Threatened Lahontan cutthroat trout back in Nevada river | NevadaAppeal.com

Threatened Lahontan cutthroat trout back in Nevada river

The Associated Press

RENO — Lahontan cutthroat trout are successfully reproducing in the lower Truckee River in what experts are calling a major milestone in efforts to restore the population once on the brink of extinction.

Last year, cutthroats raised from a strain of a remnant population in the mountains near the Nevada-Utah line spawned upstream from Pyramid Lake for the first time in nearly 80 years.

Now, U.S. Fish and Wildlife Service officials have documented about 1,000 newly hatched baby cutthroats swimming in the river after a second spawn this spring. They suspect as many as 45,000 may have hatched in recent weeks.

“We were able to document successful reproduction,” said Lisa Heki, complex manager for the Lahontan National Fish Hatchery.

The Nevada state fish, Lahontan cutthroats were listed as an endangered species in 1970 and reclassified as threatened five years later.

“This is a wild reproductive event. The fish are doing it on their own once again,” she told the Reno Gazette-Journal last week.

The lower Truckee River flows out of the north end of Lake Tahoe traveling about 100 miles through downtown Reno before reaching Pyramid Lake.

A successful spawn in the river about 30 miles east of Reno is particularly noteworthy during a fourth year of drought that has significantly lowered water levels, Heki said. She said it suggests the fish population has the necessary resiliency to be self-sustaining.

“Finally reaching this goal is awesome,” said Albert John, fisheries director for the Pyramid Lake Paiute Tribe. “If they can reproduce, that’s been the goal of the tribe since the 1970s.”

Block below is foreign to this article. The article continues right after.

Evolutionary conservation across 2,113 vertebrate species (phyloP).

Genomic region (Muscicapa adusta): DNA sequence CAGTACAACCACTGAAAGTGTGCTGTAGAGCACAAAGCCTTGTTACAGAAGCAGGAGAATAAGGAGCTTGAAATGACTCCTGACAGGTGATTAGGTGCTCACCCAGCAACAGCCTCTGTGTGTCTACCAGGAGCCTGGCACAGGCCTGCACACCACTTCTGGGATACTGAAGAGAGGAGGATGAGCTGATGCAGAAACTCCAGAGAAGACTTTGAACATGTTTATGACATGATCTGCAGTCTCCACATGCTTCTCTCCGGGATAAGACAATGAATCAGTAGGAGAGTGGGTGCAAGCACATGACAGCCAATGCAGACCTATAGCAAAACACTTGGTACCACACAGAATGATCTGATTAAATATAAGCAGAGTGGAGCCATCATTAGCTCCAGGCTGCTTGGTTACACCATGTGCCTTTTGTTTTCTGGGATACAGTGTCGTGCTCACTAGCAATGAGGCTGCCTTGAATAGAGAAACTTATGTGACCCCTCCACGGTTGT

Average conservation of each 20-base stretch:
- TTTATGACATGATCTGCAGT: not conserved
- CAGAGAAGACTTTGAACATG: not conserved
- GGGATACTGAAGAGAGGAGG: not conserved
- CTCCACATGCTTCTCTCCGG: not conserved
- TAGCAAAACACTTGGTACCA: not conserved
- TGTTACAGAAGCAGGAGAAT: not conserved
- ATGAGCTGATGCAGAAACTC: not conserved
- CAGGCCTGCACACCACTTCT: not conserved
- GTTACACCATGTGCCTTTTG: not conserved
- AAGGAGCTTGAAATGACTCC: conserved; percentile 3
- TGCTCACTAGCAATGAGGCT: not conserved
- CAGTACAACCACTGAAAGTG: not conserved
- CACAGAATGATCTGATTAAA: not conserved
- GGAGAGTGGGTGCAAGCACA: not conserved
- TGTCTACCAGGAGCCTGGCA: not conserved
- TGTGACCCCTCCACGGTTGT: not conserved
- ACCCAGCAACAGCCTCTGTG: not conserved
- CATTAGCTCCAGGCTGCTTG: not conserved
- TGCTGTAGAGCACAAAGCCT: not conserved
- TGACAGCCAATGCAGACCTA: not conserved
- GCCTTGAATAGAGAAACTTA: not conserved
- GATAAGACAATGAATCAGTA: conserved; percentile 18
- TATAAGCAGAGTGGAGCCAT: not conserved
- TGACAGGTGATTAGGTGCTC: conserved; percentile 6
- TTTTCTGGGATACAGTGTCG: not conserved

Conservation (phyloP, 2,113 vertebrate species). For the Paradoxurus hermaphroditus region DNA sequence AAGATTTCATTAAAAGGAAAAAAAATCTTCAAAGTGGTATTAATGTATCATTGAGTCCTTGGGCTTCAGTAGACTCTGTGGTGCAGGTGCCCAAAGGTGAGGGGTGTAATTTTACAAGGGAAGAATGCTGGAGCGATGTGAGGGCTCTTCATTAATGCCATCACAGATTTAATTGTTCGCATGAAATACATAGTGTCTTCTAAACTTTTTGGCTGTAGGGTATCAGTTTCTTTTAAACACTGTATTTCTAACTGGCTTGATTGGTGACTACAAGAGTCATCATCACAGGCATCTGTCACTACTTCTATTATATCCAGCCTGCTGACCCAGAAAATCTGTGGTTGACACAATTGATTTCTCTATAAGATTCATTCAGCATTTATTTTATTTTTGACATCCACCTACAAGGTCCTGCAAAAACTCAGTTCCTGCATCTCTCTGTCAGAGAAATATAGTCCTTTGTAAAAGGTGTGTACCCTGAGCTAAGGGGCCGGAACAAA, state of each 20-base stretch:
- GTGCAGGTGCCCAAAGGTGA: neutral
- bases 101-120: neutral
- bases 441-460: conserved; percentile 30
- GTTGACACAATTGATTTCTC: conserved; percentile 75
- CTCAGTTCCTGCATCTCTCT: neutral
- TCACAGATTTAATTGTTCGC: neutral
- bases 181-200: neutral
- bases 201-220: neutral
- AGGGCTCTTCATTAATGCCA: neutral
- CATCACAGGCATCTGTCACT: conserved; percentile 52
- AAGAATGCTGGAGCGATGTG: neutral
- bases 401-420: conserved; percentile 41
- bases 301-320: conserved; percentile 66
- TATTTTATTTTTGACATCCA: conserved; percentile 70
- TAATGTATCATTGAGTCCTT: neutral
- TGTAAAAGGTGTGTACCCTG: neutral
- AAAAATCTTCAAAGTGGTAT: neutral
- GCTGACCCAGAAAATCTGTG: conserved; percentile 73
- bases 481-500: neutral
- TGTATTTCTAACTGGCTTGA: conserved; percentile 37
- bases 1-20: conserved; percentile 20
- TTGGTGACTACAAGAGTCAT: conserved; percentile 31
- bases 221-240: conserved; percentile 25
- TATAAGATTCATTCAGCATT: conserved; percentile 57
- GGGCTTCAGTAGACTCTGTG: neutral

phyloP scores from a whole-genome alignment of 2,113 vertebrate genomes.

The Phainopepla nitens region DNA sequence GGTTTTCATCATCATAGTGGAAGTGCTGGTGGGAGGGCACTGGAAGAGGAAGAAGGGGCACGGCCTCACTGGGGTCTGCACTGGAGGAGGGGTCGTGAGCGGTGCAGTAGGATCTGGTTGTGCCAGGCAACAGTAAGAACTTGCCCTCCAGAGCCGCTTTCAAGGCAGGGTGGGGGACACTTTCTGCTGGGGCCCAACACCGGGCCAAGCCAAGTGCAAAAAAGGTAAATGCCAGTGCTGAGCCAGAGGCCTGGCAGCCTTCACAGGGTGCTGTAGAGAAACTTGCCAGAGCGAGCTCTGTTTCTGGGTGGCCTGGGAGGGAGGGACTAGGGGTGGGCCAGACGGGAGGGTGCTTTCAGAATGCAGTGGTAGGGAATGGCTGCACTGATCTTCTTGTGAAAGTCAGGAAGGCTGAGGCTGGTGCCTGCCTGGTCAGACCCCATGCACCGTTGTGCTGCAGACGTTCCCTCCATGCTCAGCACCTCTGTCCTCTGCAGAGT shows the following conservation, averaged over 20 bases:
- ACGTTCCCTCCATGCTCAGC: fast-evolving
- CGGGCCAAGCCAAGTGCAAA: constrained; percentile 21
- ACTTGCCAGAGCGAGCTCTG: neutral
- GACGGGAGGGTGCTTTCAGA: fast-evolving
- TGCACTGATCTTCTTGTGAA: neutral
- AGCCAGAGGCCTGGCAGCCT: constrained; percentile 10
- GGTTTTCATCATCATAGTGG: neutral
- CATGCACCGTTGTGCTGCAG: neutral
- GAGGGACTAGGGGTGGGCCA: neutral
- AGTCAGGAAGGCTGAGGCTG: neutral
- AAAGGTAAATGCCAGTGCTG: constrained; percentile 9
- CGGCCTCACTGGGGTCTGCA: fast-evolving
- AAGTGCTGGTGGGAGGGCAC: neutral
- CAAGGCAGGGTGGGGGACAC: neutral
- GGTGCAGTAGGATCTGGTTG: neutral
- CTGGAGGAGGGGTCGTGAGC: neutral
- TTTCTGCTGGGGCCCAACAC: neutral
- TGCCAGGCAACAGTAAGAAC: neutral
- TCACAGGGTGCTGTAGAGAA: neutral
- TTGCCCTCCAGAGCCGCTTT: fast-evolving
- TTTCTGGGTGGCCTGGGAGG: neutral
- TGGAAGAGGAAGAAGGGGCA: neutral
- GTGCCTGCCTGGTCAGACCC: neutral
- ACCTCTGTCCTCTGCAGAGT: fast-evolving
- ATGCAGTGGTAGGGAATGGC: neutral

Lahontan cutthroats once thrived in all the major rivers and lakes on the eastern side of the Sierra, including Pyramid Lake, Lake Tahoe and the Truckee. Cutthroats — famous for their size and taste — were fished extensively from Tahoe and Pyramid and shipped by rail to 1800s mining camps and to San Francisco.

Overfishing, destruction of spawning habitat and introduction of non-native game fish combined to decimate the cutthroat population. The fish disappeared from Lake Tahoe by 1939 and Pyramid Lake by 1944. Key to their disappearance in Pyramid Lake and the river was the 1905 construction of the Derby Dam 30 miles upstream of Pyramid Lake, diminishing flows to the lake and ruining spawning habitat.

The Pyramid Lake Paiute Tribe established a cutthroat hatchery at Sutcliffe on Pyramid Lake’s shore in 1974, but that strain of cutthroat — originating from outside the Truckee River Basin — has only spawned at the hatchery. The spawns that occurred last year and this spring were the first natural ones since 1938.

The strain of cutthroat that spawned downstream of Marble Bluff, different from the one raised by the tribe, was collected from a stream in the Pilot Mountains on the Nevada-Utah border. DNA testing confirmed those fish were part of the original Pyramid Lake population that disappeared from the lake decades ago.

“They are live, vibrant, and swimming out to the lake for the first time,” Heki said.

In five to seven years, surviving fish will return to the river as adults to repeat the cycle.

“That will be the continuity of a self-sustaining, wild population,” Heki said.